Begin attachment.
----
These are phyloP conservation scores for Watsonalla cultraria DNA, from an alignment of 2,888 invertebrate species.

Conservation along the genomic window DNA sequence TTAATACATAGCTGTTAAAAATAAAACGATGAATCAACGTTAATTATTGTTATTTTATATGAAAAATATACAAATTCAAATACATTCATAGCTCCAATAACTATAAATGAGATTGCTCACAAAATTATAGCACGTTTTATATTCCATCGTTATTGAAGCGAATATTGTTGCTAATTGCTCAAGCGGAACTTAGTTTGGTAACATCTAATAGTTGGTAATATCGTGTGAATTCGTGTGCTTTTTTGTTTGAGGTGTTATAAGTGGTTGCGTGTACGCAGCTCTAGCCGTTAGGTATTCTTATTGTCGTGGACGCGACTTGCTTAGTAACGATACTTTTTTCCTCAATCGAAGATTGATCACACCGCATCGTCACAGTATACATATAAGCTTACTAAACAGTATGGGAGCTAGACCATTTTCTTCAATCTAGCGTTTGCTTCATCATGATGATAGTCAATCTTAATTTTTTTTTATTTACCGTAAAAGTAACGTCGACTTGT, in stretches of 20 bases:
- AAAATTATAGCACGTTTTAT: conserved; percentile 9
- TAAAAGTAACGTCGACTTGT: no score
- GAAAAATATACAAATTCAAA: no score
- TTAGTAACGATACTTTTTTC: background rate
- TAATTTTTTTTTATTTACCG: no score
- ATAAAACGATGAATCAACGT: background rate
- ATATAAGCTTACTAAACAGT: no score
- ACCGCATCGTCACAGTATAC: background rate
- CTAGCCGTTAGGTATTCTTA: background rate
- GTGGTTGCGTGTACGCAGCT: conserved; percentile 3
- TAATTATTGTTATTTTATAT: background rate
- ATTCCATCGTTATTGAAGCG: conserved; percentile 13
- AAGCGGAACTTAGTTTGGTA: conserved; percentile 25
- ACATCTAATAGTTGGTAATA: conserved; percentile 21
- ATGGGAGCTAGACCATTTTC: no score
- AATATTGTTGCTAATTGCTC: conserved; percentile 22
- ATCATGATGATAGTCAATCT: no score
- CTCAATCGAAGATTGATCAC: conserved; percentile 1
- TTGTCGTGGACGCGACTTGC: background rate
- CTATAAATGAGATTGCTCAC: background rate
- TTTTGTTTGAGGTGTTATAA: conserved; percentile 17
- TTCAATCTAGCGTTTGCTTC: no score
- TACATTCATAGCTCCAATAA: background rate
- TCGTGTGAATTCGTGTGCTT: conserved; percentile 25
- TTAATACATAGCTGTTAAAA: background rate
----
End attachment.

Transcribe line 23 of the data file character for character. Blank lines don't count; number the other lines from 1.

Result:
- TTTTGTTTGAGGTGTTATAA: conserved; percentile 17